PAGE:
Numbering 1,142 individuals dating between the late 9th/10th and the late 15th century, the burial assemblage from St Augustine’s in Stoke Quay is not only exceptional in terms of its size and near-continuous chronological sequence, but also because it represents the only medieval port assemblage in the country. It offers the unique opportunity to explore the former lives of a population associated with a major industrial port and one of Ipswich’s poorer suburbs.
OA’s work on the physical anthropology, bone chemistry (stable isotopes) and archaeology identified an assemblage that is distinct from other contemporary, non-port assemblages, in terms of patterns in disease, mortality and physical attributes. The future research potential of this assemblage is considerable, with relevance to a broad range of disciplines, including bioarchaeology, archaeology, clinical medicine, forensics, genealogy, human origins, diversity and evolution.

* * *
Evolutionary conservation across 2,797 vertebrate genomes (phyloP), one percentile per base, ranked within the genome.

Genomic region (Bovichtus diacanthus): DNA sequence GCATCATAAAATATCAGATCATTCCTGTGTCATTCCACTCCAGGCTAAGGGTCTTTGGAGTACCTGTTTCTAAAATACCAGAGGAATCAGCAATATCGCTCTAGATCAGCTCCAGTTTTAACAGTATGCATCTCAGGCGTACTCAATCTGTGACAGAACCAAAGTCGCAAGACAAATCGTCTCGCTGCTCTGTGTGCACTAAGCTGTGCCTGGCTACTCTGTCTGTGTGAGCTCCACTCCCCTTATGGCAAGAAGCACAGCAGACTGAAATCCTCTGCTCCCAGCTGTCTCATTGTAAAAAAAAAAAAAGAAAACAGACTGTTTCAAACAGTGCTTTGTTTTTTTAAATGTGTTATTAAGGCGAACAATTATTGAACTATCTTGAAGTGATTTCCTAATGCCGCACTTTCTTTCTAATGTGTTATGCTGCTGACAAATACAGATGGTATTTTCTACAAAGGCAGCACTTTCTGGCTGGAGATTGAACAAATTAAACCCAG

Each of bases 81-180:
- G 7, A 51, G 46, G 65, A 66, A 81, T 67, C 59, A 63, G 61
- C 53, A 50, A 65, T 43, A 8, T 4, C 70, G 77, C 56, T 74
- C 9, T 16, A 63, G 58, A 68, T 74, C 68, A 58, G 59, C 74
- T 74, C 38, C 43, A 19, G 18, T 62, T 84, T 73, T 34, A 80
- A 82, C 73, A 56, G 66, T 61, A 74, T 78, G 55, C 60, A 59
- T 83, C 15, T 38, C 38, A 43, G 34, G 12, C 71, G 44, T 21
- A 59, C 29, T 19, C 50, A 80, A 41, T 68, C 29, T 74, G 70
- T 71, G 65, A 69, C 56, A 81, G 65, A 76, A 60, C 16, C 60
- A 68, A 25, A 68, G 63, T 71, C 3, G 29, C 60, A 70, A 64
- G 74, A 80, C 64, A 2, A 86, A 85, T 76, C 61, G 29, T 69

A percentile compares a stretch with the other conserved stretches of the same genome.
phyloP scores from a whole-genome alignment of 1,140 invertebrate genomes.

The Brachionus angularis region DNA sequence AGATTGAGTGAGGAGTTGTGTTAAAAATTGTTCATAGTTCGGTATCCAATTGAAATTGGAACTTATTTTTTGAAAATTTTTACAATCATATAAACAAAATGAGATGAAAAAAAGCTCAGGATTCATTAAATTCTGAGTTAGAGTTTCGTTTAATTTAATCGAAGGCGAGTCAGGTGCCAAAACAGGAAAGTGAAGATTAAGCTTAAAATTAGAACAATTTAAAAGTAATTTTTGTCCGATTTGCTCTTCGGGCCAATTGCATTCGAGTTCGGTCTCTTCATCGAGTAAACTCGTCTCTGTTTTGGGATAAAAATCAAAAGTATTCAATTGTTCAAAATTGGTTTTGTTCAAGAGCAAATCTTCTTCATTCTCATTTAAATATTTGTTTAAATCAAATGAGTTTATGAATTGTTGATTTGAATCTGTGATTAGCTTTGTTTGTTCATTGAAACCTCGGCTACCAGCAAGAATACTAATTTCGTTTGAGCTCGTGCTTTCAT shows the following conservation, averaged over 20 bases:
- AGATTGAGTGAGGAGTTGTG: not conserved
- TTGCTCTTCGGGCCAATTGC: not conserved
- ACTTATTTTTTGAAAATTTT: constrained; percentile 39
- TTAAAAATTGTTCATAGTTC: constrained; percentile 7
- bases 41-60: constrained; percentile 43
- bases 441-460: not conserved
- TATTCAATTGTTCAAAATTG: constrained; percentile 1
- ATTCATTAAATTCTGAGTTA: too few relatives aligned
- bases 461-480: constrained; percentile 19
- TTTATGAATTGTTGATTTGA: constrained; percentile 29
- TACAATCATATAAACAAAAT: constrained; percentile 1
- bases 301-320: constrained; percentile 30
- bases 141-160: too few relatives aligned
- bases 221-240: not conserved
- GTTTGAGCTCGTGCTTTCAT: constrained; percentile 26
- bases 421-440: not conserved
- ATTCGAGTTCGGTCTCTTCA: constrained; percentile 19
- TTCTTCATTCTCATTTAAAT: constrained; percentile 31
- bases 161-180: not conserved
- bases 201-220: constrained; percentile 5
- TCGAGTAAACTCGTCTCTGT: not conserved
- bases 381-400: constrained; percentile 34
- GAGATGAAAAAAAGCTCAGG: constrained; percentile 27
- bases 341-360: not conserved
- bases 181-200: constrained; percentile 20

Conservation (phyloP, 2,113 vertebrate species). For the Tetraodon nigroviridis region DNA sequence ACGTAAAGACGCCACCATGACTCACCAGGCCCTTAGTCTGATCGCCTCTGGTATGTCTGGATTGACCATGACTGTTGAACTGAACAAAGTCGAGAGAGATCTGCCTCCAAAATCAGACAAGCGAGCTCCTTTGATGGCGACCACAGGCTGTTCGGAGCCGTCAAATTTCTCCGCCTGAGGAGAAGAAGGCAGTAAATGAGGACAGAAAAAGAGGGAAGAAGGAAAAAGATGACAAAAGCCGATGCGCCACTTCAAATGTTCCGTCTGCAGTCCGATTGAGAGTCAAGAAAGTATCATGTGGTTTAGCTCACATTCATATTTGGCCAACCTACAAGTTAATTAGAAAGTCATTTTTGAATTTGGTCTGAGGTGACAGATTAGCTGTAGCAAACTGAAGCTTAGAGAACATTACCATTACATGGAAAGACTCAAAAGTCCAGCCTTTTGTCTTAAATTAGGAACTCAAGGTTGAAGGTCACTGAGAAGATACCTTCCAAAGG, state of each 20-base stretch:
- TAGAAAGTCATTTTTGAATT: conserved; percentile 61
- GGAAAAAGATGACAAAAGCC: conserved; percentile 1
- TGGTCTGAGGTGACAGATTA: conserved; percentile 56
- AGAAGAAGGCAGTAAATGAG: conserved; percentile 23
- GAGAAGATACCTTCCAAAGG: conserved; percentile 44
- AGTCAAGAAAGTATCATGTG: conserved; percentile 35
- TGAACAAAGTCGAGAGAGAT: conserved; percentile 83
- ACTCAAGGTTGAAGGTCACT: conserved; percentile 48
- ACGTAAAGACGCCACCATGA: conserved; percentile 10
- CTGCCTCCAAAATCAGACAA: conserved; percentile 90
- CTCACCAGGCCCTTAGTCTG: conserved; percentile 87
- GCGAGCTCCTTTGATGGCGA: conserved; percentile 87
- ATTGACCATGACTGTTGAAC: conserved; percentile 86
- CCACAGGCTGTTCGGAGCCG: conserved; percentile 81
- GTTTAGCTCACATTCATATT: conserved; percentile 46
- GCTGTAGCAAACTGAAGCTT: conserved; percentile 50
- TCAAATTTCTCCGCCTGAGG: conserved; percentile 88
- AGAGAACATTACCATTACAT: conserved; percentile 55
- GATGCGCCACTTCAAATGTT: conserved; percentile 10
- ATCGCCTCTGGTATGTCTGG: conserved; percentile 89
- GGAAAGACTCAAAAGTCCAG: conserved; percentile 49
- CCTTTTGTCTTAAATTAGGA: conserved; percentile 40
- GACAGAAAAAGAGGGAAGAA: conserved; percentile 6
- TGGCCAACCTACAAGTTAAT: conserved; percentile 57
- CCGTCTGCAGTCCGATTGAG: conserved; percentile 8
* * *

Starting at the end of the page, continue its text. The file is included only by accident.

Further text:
Three burials from St Augustine’s were chosen to be featured on Channel 4’s Bone Detectives programme. These came from the early, middle and latest phases of burial activity. The earliest skeleton, adolescent male 20292, had not originated from Ipswich or the local area and had been killed by a bladed assault to their neck.
Middle adult (26-35 years) female skeleton 22989 from the middle phase of the cemetery, had a severely disfigured spine, caused by tuberculosis. This individual had features which pointed to a non-caucasoid ancestry, but chemical analysis (isotopes) indicated that they were from the locality.
Finally, the latest skeleton, 21289, a 60+ years male, buried in the nave of the church, had knife cut marks which had opened up the spine all the way down from the neck down to the base. This is a spectacular and perplexing discovery which is without known parallel.